Lucky to be in Paris

What is it about Paris?
“Well its Paris,” responds Harry van Manen, an expat in one of the grandest cities in the world. It’s a good retort, accurate too.
“I still haven’t gotten used to it. Even at any low moment you can take yourself to the Tuileries Garden and look around at just how stunning it all is. You realise that you are so lucky to be living in this city.”
The lecturer, who is originally from Cheam in Surrey, is clearly enjoying life in France’s majestic capital. Along with teaching English at the Université de Paris-Est Créteil, Harry can be found wandering around Paris, a flâneur in the truest sense.
“It’s a beautiful city which is packed with culture, history and art,” he elaborates.
“There are so many museums and galleries to get stuck into, and they are usually free if you are under 26. Also it is totally acceptable – and encouraged – to go and sit in a cafe on your own – with or without a book – and watch the world go by.
They do things differently here. This is a city so confident in itself that individualism is celebrated, championed even. While reading one of Jean-Paul Sarte’s books in a cafe, pipe in hand, might be observed with incredulity or derision in London, in Paris “no-one will bat an eyelid”, Harry says.
Paris is the epitome of cafe culture after all, where everyone enjoys cappuccinos and wine whatever the time of day and al fresco lunches that linger on into the late afternoon. Life as an expat can be exquisite here.
“I would recommend Paris to anyone who is fascinated by French and European culture, past and present,” Harry states. “It is a great city and I am really enjoying living here, you see and learn so much every day and it is a city that is constantly changing and evolving.”
Harry is clearly enamoured by the world he now inhabits – he’s always loved France. Having studied French and Politics, securing the lecturing post in Paris was perfect in that it gives him the opportunity to live somewhere different while doing something he enjoys. While it may not be his true calling, life is good for now.
He elaborates: “Living in Europe offers people the chance to experience a different way of life, get involved in the very international expat community and get away from people who just talk about Strictly Come Dancing and Radio 4. Going abroad is an escape from ‘real life’ and it’s great.”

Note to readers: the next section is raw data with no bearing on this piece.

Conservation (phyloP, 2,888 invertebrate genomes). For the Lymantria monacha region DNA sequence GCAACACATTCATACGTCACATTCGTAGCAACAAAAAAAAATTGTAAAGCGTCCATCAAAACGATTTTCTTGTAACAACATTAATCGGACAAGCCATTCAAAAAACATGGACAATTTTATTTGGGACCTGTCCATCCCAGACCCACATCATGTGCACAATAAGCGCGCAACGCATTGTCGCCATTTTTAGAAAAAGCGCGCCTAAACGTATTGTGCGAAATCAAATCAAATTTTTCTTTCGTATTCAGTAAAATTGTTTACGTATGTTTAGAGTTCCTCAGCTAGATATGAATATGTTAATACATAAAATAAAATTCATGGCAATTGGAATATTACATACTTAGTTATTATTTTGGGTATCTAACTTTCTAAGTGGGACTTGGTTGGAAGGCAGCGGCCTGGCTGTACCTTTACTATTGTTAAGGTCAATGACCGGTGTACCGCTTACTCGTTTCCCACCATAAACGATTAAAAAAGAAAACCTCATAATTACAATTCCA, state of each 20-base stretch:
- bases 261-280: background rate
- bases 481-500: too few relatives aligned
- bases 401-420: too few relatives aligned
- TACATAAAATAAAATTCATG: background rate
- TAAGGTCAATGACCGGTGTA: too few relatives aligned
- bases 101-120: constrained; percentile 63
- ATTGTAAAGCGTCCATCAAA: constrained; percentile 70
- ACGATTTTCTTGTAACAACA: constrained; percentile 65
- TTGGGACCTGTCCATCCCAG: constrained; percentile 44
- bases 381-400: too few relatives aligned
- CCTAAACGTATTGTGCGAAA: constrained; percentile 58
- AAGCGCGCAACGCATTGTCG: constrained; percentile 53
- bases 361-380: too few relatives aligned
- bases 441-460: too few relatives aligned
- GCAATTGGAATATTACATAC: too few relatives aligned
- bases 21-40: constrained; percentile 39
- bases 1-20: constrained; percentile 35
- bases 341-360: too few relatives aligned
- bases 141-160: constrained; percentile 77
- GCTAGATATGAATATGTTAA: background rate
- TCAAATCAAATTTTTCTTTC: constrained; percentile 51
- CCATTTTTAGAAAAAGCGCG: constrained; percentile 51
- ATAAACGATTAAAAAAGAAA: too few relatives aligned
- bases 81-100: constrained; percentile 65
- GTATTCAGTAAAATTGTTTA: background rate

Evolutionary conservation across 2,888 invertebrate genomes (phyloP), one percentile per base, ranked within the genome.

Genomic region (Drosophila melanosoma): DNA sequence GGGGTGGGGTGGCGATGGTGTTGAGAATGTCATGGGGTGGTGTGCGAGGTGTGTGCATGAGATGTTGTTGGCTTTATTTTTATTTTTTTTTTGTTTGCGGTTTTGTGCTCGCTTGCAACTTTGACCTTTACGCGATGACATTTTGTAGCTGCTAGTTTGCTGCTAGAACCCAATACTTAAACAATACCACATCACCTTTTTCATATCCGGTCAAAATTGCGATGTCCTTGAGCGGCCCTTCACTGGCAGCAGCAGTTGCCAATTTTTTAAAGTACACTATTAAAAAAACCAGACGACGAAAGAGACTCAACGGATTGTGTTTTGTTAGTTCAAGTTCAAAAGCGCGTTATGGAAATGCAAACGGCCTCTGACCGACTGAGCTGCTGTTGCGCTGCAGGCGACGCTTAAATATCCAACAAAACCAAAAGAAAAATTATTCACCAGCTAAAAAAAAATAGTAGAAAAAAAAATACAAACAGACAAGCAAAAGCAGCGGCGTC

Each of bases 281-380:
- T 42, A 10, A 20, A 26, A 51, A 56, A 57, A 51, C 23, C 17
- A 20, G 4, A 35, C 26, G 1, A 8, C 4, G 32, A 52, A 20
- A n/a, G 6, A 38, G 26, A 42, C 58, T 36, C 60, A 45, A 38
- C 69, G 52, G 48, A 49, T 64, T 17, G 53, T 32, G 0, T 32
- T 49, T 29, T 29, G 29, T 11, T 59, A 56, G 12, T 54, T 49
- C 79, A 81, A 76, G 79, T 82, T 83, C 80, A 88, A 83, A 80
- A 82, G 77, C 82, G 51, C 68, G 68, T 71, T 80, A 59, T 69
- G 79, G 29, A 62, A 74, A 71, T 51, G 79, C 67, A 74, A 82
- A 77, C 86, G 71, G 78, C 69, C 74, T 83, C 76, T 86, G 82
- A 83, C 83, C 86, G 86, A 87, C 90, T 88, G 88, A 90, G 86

Paris, in particular, is a big, bustling, cosmopolitan city with so much going on, Harry adds. He is constantly amazed by the unfolding character of his adopted home, where “everything changes all the time”. While this may evoke a similar image to that of London, there is a stark contrast in environment – people are less stressed or hurried. It’s a city where people don’t shy away from each other…conversation is good.
This runs counter to the hackneyed image of the French being aloof, haughty and rude, which really isn’t the case, Harry is keen to point out. First impressions can be deceiving. In comparison to the so-called reserved nature of the British, the French are far more “upfront about how they feel about everything”.
It’s about giving your new hosts time to get used to you, he says: “The French therefore make a terrible first impression but once they are on your side they stay there, and you always know exactly what they are thinking.”
As exciting as Paris sounds, it is not without its challenges for expats, warns Harry. International movers need to be aware that holding a conversation in French is important; that bureaucracy is deeply embedded in everyday life; while sourcing an ideal place to live can be tough.
Although a lot of Parisians are fluent in English, they prefer not to indulge foreigners in their own language. It’s more considerate for expats to make the effort to engage with people in their native tongue.
From personal experience, Harry has found that there is no escape from red tape in Paris and having a stock of passport photographs and photocopies of your passport will come in handy. Never throw anything away.
“The biggest problem with Paris is finding somewhere to live,” he warns. “Often you need a dossier, which includes a huge amount of paperwork. You often need a French guarantor, which can be difficult if this is your first time moving to France.”
For those that can afford it, Harry suggests renting an apartment through an agency. Most can be found online and they will take on most of the bureaucratic burden. For those looking to buy, again, it is best to get assistance – an estate agent and a bilingual lawyer is pretty much essential.
Beyond that, it’s all about the good life, every day full of endless possibilities, interesting conversations and new discoveries. As Thomas Jefferson said: “A walk about Paris will provide lessons in history, beauty, and in the point of life.”
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